Yes and no. All of the characters in The Sweet Spot were original to the book, but the idea of Ani and Sebastian’s story came from a fictionalized memoir that I was working on before it. Everyone that read my memoir kept fixating on the story of my first love from my teenage years, and the unresolved way that we left each other. The interest that everyone showed in that aspect of my original story sparked the idea of Ani and Sebastian’s love story in The Sweet Spot.
Do any of your friends or family inspire the characters in the book?
Yes! My relationship with my little sister definitely inspired the relationship between Ani and Sawyer in The Sweet Spot and the entire series. My sister and I cannot be around each other without doubling over in hysterics every five minutes. We laugh non -stop when we’re together, we both have foul mouths and a playful sense of humor, and we know each other inside and out. We mother each other to death, and we know that we can always count on each other no matter what. There is nothing like a sister to get you through all your good times and bad, and Ani and Sawyer’s relationship reflects that throughout the entire series.
Do you have any new projects in the work for another book?
Yes! I am currently writing Book #4 in my Boston Harbor Romance Series, which is about Bella, Bobby’s little sister, who you meet briefly in Book II. I’m really in love with this story, partly because I feel like I have a little more freedom and flexibility with this book than I had with Book #2, Mixing It Up, and Book 3, Mississippi Spice, which will be released next month. In books #2 and #3, the characters had already been established from The Sweet Spot, and while I loved telling both Sawyer and Jordan’s stories, I didn’t have as much room to play with them as I do with Bella, because I’d already given my readers certain expectations of Sawyer’s and Jordan’s personalities. With Bella and book #4 in general, I feel like I have a blank canvas again, the way that I did with The Sweet Spot when I started the series, and it’s a lot of fun. I love that I can continue to develop all of the existing characters in the series, especially Raffi, who is slowly becoming a teenager and approaching her own story, and yet, I’m also creating something fresh and new at the same time with Bella’s story.
Do you let your close friends and family read your work while you are writing it?
Initially I did, and The Sweet Spot went under the microscope with my friends quite a bit through all of it’s stages, but as I’ve progressed through the series, I’ve become a little more hesitant about letting anyone read anything until the first draft is at least complete. While I definitely think it’s valuable to get input from “test” readers, I also think it can sometimes be distracting when you’re still trying to figure out the exact direction that you are heading with the story yourself.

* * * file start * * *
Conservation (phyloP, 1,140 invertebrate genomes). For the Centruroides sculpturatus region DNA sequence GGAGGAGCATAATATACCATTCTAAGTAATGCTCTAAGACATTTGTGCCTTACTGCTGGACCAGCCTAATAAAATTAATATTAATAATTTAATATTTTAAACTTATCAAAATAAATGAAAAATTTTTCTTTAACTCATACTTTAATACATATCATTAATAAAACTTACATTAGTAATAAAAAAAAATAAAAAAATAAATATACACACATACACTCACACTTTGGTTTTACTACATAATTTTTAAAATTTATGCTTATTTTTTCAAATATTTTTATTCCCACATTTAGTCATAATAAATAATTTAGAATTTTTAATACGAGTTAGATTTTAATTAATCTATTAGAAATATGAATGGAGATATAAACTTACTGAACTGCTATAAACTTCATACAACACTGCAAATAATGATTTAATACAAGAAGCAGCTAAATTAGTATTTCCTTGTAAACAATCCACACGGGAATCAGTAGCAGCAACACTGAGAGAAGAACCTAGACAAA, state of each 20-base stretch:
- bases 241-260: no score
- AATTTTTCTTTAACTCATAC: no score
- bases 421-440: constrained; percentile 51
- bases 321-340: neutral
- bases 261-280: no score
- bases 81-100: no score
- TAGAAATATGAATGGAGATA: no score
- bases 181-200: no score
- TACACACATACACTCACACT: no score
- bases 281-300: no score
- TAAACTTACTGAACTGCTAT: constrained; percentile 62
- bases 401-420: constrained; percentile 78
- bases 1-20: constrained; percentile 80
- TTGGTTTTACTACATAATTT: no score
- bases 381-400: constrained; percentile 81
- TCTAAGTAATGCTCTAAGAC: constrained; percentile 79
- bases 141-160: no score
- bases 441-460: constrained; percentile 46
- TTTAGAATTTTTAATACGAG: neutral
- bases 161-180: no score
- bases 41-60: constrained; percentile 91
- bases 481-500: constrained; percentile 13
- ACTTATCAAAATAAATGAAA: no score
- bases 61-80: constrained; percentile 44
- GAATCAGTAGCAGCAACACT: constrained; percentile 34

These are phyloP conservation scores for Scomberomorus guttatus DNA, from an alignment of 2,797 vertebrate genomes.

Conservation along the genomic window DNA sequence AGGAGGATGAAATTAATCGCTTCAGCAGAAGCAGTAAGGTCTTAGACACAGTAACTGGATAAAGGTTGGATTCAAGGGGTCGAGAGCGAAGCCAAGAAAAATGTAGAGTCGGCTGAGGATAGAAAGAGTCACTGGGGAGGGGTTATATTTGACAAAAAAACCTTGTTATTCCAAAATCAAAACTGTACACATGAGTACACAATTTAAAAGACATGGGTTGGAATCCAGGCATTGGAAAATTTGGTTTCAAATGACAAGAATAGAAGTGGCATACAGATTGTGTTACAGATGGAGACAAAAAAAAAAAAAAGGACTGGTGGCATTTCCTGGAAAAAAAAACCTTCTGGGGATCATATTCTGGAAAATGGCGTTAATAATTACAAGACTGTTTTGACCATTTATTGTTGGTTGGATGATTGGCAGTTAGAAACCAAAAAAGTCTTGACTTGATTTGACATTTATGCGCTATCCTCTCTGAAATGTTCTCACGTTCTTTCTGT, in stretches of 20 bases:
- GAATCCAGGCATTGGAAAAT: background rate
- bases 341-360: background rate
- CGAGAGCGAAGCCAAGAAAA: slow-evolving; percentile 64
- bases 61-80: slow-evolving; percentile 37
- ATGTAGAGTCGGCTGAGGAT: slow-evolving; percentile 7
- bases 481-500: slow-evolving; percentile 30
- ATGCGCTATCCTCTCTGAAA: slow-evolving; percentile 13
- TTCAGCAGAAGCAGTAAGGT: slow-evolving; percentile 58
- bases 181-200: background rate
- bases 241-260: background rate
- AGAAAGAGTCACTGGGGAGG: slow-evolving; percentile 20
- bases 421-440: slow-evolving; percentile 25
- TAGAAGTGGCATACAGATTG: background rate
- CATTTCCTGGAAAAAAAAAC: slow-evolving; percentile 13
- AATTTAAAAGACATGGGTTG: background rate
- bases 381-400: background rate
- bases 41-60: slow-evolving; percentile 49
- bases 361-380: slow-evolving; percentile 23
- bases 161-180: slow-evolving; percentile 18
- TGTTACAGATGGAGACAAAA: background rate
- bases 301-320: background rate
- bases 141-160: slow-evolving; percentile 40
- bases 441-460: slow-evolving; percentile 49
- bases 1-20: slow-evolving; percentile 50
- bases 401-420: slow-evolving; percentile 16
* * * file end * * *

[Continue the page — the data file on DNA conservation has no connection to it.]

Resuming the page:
I got my first taste of romance novels tucked away in the back of Papyrus, a little bookstore near Columbia University in Manhattan, when I was eleven years old. They had a children’s section, but it was downstairs in the basement, accessed by a separate street entrance, and they always closed it before we got there.
My father liked to take me and my brothers to bookstores late at night, after spending at least an hour lingering over black coffee and poppy seed cookies at The Hungarian Pastry Shop on Amsterdam Avenue and we never made it over to Papyrus before ten p.m.
Out of boredom, trapped in the dusty aisles of Papyrus late at night, I started browsing through all the old used books. I wasn’t too interested in the textbook sections that catered to the Columbia students, but I did fall in love with the paperback romance novels. The first one that I read was an epic 500-page historical love story set during the War of 1812. I was drawn in instantly, and I fell in love with romance novels after that. My oldest and dearest friend Barbara’s older sister, Audrey, lent me my second romance novel, a tattered paperback that reminded me of a steamier version of the movie Romancing the Stone with Michael Douglas and Kathleen Turner. After that, I could always be found in the romance section of B. Dalton Books, devouring steamy historical romance novels by Catherine Coulter and Dorothy Garlock.
I then proceeded to write my own romance series, which I thought was fabulous, but since I was only twelve and had an almost non-existent love life to base it on, it probably wasn’t actually that exciting.
Over the years, I detoured away from the standard romance novels as I delved into classic literature as an English major in college at Drew University, and I fell in love with the classics: Jane Austin, George Elliot, The Bronte Sisters, Hardy, and Hawthorne. In my personal reading, I delved into Gail Tsukiyama, Dorothy Allison, Kathryn Harrison, Julia Alvarez, Anita Shreve and many others. I devoured memoirs by Alexandra Fuller, Adeline Yen Mah and Helen Fremont. I went through a Patricia Cornwell phase and even considered becoming a mortician, earning the nickname Morticia from my husband’s high school buddy Jeremy. But through it all, the constant theme that attracted me to everything that I read was romance, and in the end, I found myself circling back and falling in love with the good old romance novel again.
Upon my return to my old love, the romance novel, I fell in love with Julie Garwood and read every historical romance that she wrote at least five times. Then I discovered Diana Gabaldon’s Outlander books and tore through them, sulking and grumbling as I waited for each new book in the series to come out.
During this process of abandoning the romance novel and finally returning to it, I graduated college, married a wonderful man and spent the next twelve years having five children, which kept me a little busy and distracted me from the one thing that I love more than reading romance novels, writing them.
So armed with a little more history in the love department than I had at twelve, I decided to dive back in and write The Sweet Spot. I had no idea initially that it was going to be the first book in my Boston Harbor Romance series, but as I was writing it, I realized that I didn’t want the story to end, and that so many of the characters in the book had stories that needed to be told.
Whenever I finish reading a great romance, it is always bittersweet because I miss the characters that I have fallen in love with. The wonderful thing about a series is that you never have to say good-bye.